Memorial Service for Archbishop Desmond Tutu

Memorial Service for Archbishop Desmond Tutu

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The College Chapel

King's College London




United Kingdom

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A service to remember and celebrate Archbishop Desmond Tutu , one of King’s College London’s best-known alumni, who died in December 2021.

About this event

Archbishop Desmond Tutu was one of King's College London's best-known and best-loved alumni - he studied Theology at King's in the early/mid 1960s, was a Fellow of the College (FKC), and was immensely proud of his connections with King's, which he maintained throughout his life. We were very glad to be able to livestream a special service of Choral Evensong from the College Chapel in October 2021 for his 90th birthday, which his family have confirmed he watched and enjoyed.

Now, six months later, we come together again to remember the Arch (as he was widely known), to give thanks for his life, work, and witness, and to reflect on the impact he made on King's, and the impact which King's had on him. Whatever your connection to the Arch, you are welcome to join us - but please note that because we are still taking precautions to help stop the circulation of Covid-19, tickets are required, and numbers are limited (although there will be a waiting list).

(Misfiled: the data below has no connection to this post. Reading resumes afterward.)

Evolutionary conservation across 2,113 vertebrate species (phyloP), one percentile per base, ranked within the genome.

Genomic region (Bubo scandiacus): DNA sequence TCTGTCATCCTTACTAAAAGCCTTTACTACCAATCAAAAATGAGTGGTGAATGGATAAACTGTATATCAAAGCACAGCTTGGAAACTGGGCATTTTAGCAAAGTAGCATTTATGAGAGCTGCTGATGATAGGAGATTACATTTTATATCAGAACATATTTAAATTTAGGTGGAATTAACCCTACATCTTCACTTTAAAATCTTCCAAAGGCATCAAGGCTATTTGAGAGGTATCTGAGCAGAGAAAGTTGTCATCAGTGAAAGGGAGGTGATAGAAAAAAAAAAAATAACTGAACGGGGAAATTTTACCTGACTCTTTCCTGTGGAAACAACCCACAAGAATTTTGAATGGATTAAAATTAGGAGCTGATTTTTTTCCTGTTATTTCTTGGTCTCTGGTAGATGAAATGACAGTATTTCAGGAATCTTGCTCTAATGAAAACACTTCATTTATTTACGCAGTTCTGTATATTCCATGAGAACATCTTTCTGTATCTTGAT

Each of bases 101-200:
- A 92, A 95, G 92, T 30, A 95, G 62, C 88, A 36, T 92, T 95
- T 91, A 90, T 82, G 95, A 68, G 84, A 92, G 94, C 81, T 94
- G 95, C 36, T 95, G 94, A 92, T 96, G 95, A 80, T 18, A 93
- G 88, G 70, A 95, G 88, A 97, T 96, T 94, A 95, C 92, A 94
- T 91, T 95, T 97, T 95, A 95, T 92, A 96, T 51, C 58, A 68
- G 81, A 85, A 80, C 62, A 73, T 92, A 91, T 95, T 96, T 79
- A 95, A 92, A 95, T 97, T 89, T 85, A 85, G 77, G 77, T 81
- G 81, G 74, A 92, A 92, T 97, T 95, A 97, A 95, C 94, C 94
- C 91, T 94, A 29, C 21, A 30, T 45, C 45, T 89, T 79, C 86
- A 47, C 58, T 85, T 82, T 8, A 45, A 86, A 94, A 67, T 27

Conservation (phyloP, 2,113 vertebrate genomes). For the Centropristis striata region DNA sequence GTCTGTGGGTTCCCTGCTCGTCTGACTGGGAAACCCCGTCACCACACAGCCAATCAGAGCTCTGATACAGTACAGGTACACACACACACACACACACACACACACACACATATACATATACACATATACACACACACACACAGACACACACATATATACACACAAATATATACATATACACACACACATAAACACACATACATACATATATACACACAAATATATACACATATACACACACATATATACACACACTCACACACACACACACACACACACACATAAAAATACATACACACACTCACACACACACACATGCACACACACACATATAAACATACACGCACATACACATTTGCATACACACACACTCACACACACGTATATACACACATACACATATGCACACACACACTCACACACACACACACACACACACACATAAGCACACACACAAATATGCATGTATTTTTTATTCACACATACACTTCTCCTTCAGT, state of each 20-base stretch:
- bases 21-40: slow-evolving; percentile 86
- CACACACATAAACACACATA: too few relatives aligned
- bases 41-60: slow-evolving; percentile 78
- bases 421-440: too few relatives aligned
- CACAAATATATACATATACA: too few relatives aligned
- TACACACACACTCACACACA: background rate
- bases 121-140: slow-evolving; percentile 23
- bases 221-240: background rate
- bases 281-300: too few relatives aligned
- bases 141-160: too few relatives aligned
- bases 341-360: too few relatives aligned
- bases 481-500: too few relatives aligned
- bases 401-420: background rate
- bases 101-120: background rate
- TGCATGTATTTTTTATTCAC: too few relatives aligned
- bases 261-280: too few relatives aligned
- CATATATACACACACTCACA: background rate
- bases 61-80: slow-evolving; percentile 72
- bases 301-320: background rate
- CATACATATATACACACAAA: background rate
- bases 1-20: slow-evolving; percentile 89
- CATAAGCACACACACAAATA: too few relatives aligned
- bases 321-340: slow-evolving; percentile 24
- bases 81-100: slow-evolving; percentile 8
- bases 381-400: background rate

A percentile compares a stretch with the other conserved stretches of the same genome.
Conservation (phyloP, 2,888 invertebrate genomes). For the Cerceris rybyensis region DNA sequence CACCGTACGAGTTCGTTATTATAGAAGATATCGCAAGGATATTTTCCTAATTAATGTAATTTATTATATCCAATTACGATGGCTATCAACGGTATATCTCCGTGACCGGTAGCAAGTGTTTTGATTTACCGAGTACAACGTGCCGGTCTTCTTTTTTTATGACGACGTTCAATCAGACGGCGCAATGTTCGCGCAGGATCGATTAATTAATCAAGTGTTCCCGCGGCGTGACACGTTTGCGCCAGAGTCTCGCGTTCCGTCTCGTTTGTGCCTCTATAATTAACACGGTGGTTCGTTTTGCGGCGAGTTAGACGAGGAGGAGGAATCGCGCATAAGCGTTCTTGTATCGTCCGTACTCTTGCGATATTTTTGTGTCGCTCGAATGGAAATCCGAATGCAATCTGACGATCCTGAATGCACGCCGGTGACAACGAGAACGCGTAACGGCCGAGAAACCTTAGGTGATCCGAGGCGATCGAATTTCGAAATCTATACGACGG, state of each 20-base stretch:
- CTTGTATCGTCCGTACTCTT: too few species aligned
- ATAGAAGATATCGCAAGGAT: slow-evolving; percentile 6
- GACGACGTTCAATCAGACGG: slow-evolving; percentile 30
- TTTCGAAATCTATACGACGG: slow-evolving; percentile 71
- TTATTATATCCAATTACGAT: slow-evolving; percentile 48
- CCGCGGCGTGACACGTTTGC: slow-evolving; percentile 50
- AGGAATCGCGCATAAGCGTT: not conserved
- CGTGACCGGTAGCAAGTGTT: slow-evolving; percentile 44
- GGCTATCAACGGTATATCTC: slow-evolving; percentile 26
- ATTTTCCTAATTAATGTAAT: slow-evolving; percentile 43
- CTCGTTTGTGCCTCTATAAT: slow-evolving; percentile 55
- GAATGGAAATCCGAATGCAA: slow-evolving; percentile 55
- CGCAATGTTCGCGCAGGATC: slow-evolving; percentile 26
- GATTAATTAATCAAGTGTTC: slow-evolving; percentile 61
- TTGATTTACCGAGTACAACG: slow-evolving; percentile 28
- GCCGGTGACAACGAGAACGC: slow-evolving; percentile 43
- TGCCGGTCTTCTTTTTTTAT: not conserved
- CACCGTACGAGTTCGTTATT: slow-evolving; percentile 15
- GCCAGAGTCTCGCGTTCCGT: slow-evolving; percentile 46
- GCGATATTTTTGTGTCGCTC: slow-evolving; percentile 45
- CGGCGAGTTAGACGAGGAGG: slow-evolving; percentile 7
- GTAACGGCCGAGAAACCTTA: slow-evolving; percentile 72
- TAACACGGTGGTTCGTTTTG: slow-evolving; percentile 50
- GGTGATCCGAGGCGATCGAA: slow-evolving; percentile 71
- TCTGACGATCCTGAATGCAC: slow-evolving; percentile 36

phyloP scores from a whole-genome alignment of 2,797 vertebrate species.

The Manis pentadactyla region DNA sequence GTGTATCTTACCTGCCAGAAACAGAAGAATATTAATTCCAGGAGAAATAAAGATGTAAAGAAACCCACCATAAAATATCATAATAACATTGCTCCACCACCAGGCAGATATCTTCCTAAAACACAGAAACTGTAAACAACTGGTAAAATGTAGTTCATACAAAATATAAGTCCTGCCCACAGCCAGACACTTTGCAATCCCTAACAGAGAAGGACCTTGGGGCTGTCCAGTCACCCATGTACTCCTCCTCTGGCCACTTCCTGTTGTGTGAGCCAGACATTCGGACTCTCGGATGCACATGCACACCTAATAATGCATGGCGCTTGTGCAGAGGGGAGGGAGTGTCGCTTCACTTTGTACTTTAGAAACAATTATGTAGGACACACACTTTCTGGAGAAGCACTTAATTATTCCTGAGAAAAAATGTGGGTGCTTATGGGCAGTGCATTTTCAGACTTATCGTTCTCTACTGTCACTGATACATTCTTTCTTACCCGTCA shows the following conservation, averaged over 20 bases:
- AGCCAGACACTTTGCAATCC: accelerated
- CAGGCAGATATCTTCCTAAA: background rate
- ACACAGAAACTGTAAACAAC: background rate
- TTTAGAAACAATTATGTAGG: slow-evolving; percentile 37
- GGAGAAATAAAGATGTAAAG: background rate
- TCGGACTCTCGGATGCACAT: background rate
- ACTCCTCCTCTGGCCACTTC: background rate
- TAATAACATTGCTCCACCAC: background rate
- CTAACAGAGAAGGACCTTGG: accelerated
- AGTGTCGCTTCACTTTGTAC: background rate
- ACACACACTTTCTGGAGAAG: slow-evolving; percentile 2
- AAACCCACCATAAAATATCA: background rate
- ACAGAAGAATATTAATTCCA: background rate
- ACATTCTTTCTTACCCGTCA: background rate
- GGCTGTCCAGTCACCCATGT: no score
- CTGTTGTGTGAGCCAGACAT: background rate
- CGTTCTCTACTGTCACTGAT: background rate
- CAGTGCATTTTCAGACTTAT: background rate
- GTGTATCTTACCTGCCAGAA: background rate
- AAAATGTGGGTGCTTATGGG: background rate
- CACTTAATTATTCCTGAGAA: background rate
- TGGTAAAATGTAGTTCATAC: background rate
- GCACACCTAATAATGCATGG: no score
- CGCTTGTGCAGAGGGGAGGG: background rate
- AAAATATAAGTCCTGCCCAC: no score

IMPORTANT: We have learned that UNISON are planning strike action on Tuesday 5 and Wednesday 6 April, which means that when you arrive at King's for the Memorial Service on the Tuesday there may be a picket line outside the College (or there may not, given the time of day). If you do not wish to cross the picket line, and therefore are not able to join us in person at the service, you might like to know that the service will be livestreamed on the Chapel Choir's YouTube channel, so you're very welcome to join us via that route. If you have any queries about the service, or about the booking process, please contact us on, or 020 7848 2444.

As Professor Shitij Kapur, President & Principal of King's, commented at the time of the Arch's death at the end of December, "his contributions to King's were immense and in his frequent visits here, he profoundly touched all those he met. Through his sermons, lectures, addresses and acts of worship, and as a teller of wonderful and engaging stories and jokes, he had a seminal effect on students and staff and was a dear friend to many in the King's community." He will be greatly missed - and very fondly remembered.

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